New answers tagged

1

listings handles the input one by one. It is doesn't work well with scripts like your which do lots of ligatures. You can improve the output with columns=fullflexible but this isn't perfect either. The best result can be get with minted: \documentclass{article} \usepackage{listings,fontspec} \setmainfont[Script=Devanagari]{Noto Sans Devanagari} \setmonofont[...


6

You would use the T8M/T8K encodings. This requires the georgian CTAN package, which on TeX Live 2019 should be installed to texmf-local. \documentclass{article} \usepackage[T8M,T8K,T1]{fontenc} \usepackage{amsmath} \newcommand\mathTar{\mathord{\text{\usefont{T8M}{cmr}{m}{it}\symbol{"93}}}} \begin{document} \( \mathTar = P \cdot L \) \end{document} As ...


15

For completeness, there is a Georgian font package for pdflatex, see https://www.ctan.org/pkg/mxedruli. The Tar character is part of the Xucuri set, which can be accessed with \usepackage{xucuri}. The input is a set of ascii-based character combinations, with Ⴒ made by .T. Note that the character looks a bit different, like the difference between a serif and ...


18

Would this alternative approach suffice? \documentclass{article} \begin{document} \begingroup\ooalign{P\cr L}\endgroup \end{document}


3

If the document's main language is Vietnamese and also has English parts, use \usepackage[main=vietnamese,english]{babel} If the document is only in Vietnamese, you have two choices: either \usepackage[vietnamese]{babel} or \usepackage[utf8]{vietnam} but not both together. Anyway, in order to typeset text in math equation, you need \text. \...


1

You just need to do this \usepackage[utf8]{vietnam}. You don't need \usepackage[vietnamese,english]{babel}and remove vietnamese in the line \documentclass[a4paper,vietnamese,12pt]{article} If you want to write text in math environment, you type \text{}. \documentclass[a4paper,12pt]{article} \author{} \usepackage[utf8]{vietnam} %\usepackage[vietnamese,...


0

Comment is too small, so posting as answer, and not about ucharclasses at all, just unicode. === Unicode is huge. as many weird Unicode symbols as I like -- the magnitude of "many" may be limited by system constraints. Using an empty edit window, pasting in a string of characters (one character from each of the first 120 unicode blocks), takes >5 min, &...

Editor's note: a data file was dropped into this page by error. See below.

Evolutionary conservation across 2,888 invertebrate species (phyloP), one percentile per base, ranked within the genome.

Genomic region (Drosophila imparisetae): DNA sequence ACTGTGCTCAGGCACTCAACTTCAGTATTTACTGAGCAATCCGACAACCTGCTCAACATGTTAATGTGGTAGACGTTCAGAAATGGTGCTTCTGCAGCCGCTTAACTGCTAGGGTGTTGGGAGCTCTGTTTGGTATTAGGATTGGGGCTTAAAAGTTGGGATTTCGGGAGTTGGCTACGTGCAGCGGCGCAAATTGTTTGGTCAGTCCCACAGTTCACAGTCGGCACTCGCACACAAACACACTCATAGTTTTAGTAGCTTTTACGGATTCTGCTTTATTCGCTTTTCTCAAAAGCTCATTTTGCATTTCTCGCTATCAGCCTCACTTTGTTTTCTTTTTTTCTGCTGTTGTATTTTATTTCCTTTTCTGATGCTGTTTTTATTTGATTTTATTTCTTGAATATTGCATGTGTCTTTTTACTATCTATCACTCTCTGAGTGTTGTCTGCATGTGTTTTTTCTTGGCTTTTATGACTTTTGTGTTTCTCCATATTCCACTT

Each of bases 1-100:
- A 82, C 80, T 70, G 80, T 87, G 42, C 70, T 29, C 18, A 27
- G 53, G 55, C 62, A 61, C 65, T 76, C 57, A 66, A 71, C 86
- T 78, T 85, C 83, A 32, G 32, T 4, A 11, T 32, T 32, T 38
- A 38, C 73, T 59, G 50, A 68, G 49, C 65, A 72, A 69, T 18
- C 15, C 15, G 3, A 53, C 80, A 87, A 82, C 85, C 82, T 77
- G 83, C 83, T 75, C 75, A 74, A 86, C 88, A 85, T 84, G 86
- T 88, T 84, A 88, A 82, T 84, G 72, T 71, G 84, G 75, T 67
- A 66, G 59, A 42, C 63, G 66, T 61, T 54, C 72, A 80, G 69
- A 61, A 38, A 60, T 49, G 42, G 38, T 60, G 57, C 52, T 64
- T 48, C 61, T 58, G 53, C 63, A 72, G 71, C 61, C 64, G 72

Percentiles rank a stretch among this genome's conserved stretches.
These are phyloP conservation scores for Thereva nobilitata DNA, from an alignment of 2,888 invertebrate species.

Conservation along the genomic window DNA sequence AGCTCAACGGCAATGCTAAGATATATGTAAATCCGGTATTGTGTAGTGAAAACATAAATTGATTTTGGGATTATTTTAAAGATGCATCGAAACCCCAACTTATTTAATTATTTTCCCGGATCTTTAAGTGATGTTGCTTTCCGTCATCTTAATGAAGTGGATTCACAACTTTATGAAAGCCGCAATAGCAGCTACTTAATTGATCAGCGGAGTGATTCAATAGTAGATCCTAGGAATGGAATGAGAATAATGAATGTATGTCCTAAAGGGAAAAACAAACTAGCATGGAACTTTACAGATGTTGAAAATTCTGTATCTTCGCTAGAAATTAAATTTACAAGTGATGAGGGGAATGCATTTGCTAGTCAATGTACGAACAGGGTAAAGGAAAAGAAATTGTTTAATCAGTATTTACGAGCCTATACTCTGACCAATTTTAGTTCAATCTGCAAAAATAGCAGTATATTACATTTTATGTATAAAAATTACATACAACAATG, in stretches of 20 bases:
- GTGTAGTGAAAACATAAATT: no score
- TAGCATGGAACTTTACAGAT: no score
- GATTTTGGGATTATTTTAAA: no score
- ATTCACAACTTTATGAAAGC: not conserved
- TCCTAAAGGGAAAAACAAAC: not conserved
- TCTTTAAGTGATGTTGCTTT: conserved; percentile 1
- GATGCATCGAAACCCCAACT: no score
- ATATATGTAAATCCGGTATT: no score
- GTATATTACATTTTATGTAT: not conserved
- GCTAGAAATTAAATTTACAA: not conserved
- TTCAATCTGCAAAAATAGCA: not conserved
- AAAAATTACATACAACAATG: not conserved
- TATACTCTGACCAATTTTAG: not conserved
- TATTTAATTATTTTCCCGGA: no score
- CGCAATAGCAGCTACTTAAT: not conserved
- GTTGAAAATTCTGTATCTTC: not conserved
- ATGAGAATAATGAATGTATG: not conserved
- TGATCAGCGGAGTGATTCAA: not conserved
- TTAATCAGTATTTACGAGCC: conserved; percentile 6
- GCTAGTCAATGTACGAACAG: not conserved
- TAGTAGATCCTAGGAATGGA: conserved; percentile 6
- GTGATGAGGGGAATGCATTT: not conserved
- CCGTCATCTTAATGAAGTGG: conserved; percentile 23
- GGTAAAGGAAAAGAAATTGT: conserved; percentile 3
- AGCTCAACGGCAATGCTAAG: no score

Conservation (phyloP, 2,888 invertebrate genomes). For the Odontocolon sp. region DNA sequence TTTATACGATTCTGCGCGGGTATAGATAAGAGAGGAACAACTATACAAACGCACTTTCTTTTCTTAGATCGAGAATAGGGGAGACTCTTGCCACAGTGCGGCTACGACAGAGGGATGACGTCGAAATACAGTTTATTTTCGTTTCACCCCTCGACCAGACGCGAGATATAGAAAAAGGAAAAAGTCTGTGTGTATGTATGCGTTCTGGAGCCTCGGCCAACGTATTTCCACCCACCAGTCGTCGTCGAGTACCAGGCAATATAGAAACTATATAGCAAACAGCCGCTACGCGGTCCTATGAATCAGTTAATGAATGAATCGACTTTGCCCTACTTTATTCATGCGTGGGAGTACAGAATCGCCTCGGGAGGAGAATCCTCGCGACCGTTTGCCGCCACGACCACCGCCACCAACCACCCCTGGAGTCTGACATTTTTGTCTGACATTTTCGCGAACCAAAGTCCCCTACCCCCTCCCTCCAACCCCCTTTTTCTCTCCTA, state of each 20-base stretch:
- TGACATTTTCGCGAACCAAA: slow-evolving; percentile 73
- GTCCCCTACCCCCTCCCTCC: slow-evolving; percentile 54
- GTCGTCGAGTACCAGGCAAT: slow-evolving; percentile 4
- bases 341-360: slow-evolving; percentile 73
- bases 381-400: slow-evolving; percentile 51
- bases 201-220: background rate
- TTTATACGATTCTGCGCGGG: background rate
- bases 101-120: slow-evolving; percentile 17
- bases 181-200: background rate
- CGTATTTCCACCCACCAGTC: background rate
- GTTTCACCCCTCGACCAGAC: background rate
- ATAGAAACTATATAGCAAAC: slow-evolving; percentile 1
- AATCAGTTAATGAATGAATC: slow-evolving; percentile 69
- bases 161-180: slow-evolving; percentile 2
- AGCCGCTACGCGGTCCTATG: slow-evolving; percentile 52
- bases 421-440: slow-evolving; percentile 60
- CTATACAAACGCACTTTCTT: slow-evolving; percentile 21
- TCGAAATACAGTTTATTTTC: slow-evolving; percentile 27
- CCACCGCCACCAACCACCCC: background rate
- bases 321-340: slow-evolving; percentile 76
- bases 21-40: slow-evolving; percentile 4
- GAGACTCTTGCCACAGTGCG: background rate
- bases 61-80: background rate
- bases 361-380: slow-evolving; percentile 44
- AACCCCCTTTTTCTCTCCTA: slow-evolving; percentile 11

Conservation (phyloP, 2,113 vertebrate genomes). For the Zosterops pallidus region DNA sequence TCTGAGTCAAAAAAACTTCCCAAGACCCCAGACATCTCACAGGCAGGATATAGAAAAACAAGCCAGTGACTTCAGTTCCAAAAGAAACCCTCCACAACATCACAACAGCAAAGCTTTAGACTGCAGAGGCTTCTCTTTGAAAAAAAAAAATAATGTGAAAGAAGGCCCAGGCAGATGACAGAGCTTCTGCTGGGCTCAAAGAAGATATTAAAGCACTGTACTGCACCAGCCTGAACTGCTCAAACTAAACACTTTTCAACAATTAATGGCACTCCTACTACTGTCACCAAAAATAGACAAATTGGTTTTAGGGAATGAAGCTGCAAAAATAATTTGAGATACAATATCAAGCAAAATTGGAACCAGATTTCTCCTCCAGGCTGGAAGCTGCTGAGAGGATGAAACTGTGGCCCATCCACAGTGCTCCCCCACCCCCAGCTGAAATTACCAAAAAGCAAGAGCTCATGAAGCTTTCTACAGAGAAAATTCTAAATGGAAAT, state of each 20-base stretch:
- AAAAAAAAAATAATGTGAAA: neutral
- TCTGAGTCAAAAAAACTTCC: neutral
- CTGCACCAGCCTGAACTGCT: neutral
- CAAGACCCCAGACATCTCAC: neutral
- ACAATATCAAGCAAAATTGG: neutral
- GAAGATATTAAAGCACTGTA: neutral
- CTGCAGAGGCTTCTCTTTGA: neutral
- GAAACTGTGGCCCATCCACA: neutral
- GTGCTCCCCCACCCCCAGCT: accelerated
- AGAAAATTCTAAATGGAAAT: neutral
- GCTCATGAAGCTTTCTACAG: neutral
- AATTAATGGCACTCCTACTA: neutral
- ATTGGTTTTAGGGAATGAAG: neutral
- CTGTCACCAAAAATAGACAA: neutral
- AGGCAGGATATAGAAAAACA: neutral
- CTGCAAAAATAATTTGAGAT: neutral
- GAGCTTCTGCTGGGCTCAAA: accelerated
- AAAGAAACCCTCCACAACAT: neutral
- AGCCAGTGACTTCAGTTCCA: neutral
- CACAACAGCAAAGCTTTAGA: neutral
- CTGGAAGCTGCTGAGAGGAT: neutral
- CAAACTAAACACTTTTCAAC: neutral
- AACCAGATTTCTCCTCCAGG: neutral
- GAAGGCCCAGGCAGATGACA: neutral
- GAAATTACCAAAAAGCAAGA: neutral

0

Mixing unicode blocks in words = humans writing; setting a font when entering a different unicode block (or leaving it) = ucharclasses. So English and Vietnamese aren't distinguishable by which block a character belongs to, since they both share the Latin block. But English and Old Persian are distinguishable by character class. The combining diacritical ...


1

If you are able to use LuaLaTeX or XeLaTeX, you should drop all your legacy 8-bit font encodings from last century, load fontspec, and use a Unicode font that has this letter. If you are writing text in Old Russian or Old Church Slavonic, it is likely that you want to load either babel and set \babelfont or polyglossia and set \newfontfamily\cyrillicfont. ...


1

I have done an accurate search on the internet and I have found that it is most probably a unicode font. It must of course be used with the correct encoding in LaTeX and with the appropriate package: see fontspec. Reading this link https://digitalheir.github.io/mathy-unicode-characters/ or if you prefer here http://unicode.scarfboy.com/?s=U%2B0467, you find ...


1

(1) Thank to solution at https://tex.stackexchange.com/a/1293/62793 with declaring \usepackage{lmodern} (2) I don't type Vietnamese directly inside TexMaker, I use Microsoft Office 365 Word, then I paste to TexMaker. I use something like this %\documentclass[12pt]{article} %\usepackage[utf8]{vietnam} %\begin{document} %chào bạn hiền %\end{document} \...


-1

Compiling with XeTeX works for me, maybe because it works better with unicode. Here a found some clarifications.


1

U+0982 is a Bengali character: \documentclass{article} \usepackage{polyglossia} \usepackage{newunicodechar} \setmainlanguage{english} \setotherlanguage{bengali} % Replace this with whatever font you're using \newfontfamily\bengalifont[Script=Bengali]{Bangla MN} \defaultfontfeatures{Scale=MatchUppercase} \newfontfamily\symbolfont{DejaVu Sans Mono} \...


0

newunicodechar seems to cause the problem you report. Try avoiding to use it. With respect to Anji, it works only with some fonts. Whatever reason it be, it works with Noto Serif Bengali (https://www.google.com/get/noto/#serif-beng), but not Akaash.


2

You can suppress the replacement of the quotes and dashes with the option [Ligatures=TeXReset]: \documentclass[a4paper]{book} \usepackage{fontspec} \setmainfont{TeX Gyre Heros}[Ligatures=TeXReset] \begin{document} "abc--cde 'quote' text" \end{document}


2

It's implemented in the font now (per Werner's question). Random unicode input, compiled with xelatex. MWE: \documentclass[12pt]{article} \usepackage{xcolor} \pagecolor{red!3} \usepackage{polyglossia} %Options: %‣ numerals = western (i.e., 1234567890), eastern (for which the Oriental Arabic %numerals are used: ١٢٣٤٥٦٧٨٩٠), or abjad. . %v1.0.1 %Commands: ...


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